The UK Government will ban new petrol and diesel cars from sale by the year 2030. Are there advantages to getting a head start? Darren Tonge of Hawkesworth looks at the current landscape and the benefits of early adoption.
2030 will see the ban of petrol and diesel vehicles from the UK market. The Government has made this decision as part of the ‘green industrial revolution’, a plan to tackle climate change and help achieve carbon neutrality by 2050.
Although it may seem like a long way away, it makes sense to start thinking about how your current building’s infrastructure will be affected by the ban.
The rise of the electric vehicle
Even though there are just under nine years before the ban comes into play, people are starting to see the benefits of moving to electric vehicles now.
According to Statista, one in ten car registrations in 2020 were for hybrid and electric vehicles. It is also predicted that 200,000 new vehicles will be registered in the UK this year.
There are several benefits to making a move to electric vehicles, or EVs for short. Not only do EVs reduce emissions and lower your carbon footprint, but they are cheaper and more efficient to run. Not only are you not paying for fuel, but pure battery electric vehicles are exempt from vehicle excise duty too.
An electric vehicle can drive in the London Ultra Low Emission Zone (ULEZ) for free. The ULEZ costs £12.50 a day for cars, motorcycles and vans that don’t meet standards, leading to a considerable cost saving if you make these journeys frequently.
Bath’s Clean Air Zone (CAZ) launched in March, and Birmingham’s will be launched later this year. Other cities will implement them in the future.
What you need to consider
If you want to push towards electric vehicles, you will need to make some small changes to your business infrastructure. One of the things you will need to consider is an electric charging point.
Here are some of the issues you will need to bear in mind.
The first thing you will need to do is work out the cost savings you will receive from a fleet of electric vehicles. You may decide to replace all existing vehicles, or just the ones that are due to be retired.
You will also need to get buy-in from management and drivers. You may need to make them aware of the advantages of EVs, as well as the changes in legislation.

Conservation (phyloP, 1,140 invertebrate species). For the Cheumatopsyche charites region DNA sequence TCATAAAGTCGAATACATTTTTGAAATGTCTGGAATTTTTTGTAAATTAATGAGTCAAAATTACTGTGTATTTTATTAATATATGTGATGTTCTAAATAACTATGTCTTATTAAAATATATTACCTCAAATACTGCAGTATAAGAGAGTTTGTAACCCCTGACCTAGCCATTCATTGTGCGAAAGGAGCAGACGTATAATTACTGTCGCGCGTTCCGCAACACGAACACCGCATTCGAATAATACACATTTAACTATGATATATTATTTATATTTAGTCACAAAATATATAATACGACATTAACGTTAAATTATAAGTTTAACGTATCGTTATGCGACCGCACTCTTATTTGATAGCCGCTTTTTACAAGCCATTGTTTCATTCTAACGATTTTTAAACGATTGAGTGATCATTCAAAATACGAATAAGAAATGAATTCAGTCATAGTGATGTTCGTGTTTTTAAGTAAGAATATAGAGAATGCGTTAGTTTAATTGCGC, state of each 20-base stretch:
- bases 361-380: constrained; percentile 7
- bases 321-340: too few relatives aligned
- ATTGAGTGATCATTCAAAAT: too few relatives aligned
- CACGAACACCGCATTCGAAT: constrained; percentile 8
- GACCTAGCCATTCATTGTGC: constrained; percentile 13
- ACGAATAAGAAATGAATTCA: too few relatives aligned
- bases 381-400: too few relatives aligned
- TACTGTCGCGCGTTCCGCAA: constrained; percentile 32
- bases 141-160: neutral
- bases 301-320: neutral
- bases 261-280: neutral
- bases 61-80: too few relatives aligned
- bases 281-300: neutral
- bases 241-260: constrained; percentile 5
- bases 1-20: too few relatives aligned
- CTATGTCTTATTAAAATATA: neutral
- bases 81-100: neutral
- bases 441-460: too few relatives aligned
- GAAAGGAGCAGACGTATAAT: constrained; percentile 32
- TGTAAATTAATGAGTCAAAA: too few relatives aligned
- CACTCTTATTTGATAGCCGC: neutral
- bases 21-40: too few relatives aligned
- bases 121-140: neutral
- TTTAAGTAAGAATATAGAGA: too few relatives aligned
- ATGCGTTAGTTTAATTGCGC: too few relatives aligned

If you have a fleet of company cars or vans, you will need to have several electric charge points available. This means that staff can fully charge their vehicle before visiting customers or attending maintenance calls.
You may choose to offer an EV salary sacrifice scheme to employees. This enables them to pay for an electric vehicle each month with their gross salary, meaning they save money before tax.
Insurance, servicing and breakdown cover are included in the cost. As it is a lease, your employee can upgrade to a more recent EV at the end of their contract.
If your employees have electric vehicles, allowing them to charge their car while they are at work will save them time and money.
The good news is that most electric charging points are compatible with all electric vehicles, meaning it doesn’t matter what type of car your employees have.
Both options are benefits that you can offer during recruitment, as well as a morale booster for existing employees.
Offering charging facilities will give visitors an incentive to visit you, meaning that they spend more time and money with not only you, but the local economy.
If you lease your building, you will need to get permission from your landlord to install charging points.
You will also need to see if there is power available. Many buildings were constructed without thinking of the need for electric vehicle charging, so changes to your distribution board may need to be made to accommodate your new charging points.
The company you work with on your charge point installation will be able to make recommendations and advise what works will be needed.
Are there grants available?
Yes, there are incentives available for both electric vehicles and charging points.
The Government offers a grant of up to £3,000 for cars and £8,000 for vans. This discount is applied by the manufacturer or dealership, meaning that you do not need to apply.
The Office of Zero Emission Vehicles (OZEV) offers a grant of £350 towards the cost of a charging point, and businesses can install up to 40 sockets. The installation company you work with will help you apply for this grant.
More and more companies are committing to EVs. For example, Mitie is now working towards making 20% of its fleet electric.
With the 2030 deadline looming, moving to electric vehicles is something that you need to factor into the construction of new buildings, as well as the structure of existing ones.
However, with a little planning, it is not as daunting as it may initially sound.